The key figure in company adoption of IIoT is, not surprisingly, the CIO, though CEOs need to be actively helping drive the transition too. Like all other major technical transitions, the process begins with careful strategic planning — and a mindset shift.
Mapping out an industry 4.0 transition strategy
Companies need to evaluate their own digital maturity, perhaps with the aid of a technical partner or contractor, and set targets for the next three to five years that lead the way to full IIoT capability. Pilot programs and architectural revisions that best align with the company’s strategic goals and IIoT adoption plans should be prioritized.
Create pilot programs
Test IIoT adoption, prepare the company for transition and encounter difficulties early and at manageable scale. Pilot programs should be selected for their capacity to demonstrate proof of concept and business value: this is validation and preparation.
Define capabilities — and requirements
Pilot programs and strategic planning should elucidate both present capabilities and the changes required to meet the demands of IIoT adoption. These should be formalized in written documents and used as a source of truth and guidance for all relevant staff.
Acquire relevant expertise
Whether by hiring, upskilling, or outsourcing, CIOs should acquire the relevant skills to adopt IIoT. Start with data analytics competency, then evaluate other technical decisions in the light of their effects on data analytics.
Be prepared to change the whole company…
Every previous industrial revolution has changed the whole company. A factory manager from 1850 would have found the 1950s production line unrecognizable — and the rest of the business would have mystified that person equally. Companies that wish to access the benefits of IIoT must be prepared to reorient and reconstruct the whole enterprise around the new opportunity.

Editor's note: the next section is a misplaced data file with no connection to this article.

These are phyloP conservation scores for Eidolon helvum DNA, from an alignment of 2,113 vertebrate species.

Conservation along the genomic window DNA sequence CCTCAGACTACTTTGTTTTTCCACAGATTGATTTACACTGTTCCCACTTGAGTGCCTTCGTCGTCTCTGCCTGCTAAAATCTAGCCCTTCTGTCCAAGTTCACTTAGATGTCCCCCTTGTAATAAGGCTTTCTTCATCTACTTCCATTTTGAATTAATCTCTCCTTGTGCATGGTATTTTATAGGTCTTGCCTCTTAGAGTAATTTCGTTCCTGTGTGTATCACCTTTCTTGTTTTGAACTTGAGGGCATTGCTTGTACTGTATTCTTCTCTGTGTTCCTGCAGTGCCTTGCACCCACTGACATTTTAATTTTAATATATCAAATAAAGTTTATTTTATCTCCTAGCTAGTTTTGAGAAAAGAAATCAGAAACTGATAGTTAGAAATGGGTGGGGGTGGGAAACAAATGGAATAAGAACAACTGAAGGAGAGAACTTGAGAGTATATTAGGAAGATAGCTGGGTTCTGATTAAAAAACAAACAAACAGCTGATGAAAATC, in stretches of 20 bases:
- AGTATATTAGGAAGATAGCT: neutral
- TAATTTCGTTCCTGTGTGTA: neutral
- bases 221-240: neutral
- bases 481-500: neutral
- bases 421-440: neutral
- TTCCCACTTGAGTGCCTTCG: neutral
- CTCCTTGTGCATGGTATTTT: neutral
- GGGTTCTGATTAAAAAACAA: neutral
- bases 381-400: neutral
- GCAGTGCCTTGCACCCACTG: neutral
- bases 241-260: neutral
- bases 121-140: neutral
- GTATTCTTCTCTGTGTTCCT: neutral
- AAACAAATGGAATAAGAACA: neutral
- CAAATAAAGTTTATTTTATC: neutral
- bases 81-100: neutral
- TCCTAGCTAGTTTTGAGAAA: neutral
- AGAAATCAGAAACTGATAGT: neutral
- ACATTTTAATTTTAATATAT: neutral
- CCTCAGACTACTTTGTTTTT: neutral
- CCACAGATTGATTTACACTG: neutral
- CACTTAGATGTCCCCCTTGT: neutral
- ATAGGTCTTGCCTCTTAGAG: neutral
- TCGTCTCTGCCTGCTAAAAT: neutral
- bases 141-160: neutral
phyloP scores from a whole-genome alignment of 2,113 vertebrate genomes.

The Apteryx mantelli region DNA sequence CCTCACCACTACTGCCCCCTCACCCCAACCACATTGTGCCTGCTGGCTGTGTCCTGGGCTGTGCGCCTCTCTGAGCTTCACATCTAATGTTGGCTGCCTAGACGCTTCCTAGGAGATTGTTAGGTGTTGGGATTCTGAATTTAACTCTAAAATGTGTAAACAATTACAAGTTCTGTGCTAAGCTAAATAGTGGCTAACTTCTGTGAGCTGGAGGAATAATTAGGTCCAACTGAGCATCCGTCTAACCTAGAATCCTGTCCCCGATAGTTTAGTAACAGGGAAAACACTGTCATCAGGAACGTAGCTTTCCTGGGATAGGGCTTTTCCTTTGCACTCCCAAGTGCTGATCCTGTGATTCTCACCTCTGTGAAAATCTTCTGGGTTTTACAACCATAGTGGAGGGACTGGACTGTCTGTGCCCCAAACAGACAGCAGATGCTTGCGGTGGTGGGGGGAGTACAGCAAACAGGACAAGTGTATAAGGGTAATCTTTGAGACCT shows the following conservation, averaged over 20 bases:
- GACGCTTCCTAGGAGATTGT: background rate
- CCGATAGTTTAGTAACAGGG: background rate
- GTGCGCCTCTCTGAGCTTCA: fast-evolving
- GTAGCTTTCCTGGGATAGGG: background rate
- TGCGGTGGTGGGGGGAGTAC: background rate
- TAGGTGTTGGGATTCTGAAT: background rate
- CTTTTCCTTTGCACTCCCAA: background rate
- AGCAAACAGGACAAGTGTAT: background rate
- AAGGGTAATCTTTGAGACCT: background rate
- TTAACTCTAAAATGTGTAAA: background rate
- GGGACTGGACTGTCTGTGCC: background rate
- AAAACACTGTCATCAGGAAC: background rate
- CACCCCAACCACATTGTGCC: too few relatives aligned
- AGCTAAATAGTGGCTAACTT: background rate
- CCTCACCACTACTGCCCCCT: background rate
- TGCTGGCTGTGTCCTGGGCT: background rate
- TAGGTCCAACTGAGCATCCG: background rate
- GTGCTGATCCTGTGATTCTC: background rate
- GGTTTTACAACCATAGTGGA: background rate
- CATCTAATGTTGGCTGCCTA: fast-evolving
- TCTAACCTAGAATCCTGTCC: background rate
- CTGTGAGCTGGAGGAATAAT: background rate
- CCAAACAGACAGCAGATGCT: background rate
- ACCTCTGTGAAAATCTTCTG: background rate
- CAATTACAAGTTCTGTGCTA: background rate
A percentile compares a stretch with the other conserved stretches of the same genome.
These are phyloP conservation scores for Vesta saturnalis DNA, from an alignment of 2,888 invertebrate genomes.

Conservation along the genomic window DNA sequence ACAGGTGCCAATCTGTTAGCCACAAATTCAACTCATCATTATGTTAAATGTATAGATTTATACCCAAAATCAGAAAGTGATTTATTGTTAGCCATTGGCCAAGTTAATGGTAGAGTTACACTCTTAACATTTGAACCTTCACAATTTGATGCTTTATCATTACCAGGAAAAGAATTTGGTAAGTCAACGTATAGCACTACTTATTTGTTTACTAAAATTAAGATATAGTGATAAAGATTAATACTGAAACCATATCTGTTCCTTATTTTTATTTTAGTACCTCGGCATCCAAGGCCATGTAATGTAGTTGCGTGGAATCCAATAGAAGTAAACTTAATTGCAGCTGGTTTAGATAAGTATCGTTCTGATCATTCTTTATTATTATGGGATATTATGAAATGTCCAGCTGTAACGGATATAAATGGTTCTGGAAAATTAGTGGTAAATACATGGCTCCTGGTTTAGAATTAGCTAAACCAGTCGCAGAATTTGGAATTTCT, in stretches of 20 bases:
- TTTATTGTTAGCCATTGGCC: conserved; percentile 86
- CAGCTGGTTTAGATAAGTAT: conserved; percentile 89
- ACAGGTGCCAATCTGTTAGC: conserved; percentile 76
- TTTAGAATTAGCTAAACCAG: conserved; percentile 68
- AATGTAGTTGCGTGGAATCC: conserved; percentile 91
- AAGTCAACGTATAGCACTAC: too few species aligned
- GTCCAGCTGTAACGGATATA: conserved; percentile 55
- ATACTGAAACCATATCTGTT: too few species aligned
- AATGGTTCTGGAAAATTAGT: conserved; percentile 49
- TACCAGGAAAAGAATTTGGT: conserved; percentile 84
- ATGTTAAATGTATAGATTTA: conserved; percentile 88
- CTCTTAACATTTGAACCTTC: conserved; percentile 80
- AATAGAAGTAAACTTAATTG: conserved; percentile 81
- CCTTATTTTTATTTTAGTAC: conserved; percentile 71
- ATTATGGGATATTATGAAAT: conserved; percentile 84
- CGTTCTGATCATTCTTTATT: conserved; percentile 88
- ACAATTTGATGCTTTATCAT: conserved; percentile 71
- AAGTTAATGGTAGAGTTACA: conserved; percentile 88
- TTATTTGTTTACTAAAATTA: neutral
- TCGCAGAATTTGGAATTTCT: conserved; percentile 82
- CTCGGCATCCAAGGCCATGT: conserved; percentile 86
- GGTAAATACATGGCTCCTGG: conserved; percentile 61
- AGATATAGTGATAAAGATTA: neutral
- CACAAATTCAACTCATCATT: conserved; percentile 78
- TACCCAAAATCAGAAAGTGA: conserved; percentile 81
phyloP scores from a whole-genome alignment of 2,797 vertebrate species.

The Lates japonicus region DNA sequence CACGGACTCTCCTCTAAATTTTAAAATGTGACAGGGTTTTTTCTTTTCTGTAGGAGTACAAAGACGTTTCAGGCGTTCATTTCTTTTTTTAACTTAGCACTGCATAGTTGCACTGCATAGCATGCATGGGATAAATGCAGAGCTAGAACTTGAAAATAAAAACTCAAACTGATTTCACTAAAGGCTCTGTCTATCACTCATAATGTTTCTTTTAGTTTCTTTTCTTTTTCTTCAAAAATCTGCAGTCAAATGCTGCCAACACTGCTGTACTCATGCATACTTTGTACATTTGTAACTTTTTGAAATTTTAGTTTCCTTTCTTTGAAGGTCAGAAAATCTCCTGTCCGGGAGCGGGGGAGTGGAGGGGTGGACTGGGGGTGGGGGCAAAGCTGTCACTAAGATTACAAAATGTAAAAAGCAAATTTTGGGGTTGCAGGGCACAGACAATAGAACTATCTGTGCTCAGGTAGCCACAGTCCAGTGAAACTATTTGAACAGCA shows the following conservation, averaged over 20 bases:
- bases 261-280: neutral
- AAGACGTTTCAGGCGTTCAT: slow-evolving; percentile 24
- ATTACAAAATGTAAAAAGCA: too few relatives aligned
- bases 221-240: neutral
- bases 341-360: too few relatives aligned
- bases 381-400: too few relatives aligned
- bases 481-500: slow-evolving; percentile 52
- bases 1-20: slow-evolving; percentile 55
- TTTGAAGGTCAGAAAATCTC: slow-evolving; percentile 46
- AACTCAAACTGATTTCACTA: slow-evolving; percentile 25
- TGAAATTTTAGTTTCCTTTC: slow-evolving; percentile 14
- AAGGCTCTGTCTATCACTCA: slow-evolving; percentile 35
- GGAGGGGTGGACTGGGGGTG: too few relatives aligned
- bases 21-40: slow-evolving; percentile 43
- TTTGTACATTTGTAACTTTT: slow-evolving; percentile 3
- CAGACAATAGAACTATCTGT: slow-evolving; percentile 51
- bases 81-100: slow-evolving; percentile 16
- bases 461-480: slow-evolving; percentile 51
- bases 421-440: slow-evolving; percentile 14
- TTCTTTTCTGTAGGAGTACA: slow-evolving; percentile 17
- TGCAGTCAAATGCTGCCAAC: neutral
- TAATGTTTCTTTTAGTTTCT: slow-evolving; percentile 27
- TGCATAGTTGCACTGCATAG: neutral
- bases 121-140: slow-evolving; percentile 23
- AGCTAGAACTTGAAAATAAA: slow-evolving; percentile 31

...and your mind
Equally crucial is a mindset shift. IIoT means turning every company into a software company, offering digitally-enabled products, experiences and solutions to customers and interfacing with partners and standard platforms digitally. This involves adopting an ‘ecosystem attitude,’ less rigid and hierarchical than many manufacturing businesses are accustomed to, as well as being more flexible.
Your IIoT partner
AndPlus has worked with businesses across manufacturing, transportation, asset management and other industries to access the benefits of IIoT. The most crucial element is robust, secure and accessible software, without which leaders, managers and staff cannot access their own systems effectively. AndPlus uses an agile, client-centered approach to software development, together with the deep understanding of back end development required to make sure your dashboards and interfaces give you the insights you need for effective IIoT adoption.
- IIoT is a transformative opportunity and part of a general economy-wide shift to connected cybernetic production and distribution
- Adopting it can’t be done piecemeal and necessarily transforms the enterprise
- The skills and capacities required to adopt IIoT are often not present even in the technical departments of large organizations
- Adoption is a long, multi-year process, but progress can be made and value delivered in much shorter timeframes
- Partners with experience can shorten the adoption curve and accelerate time to value for the enterprise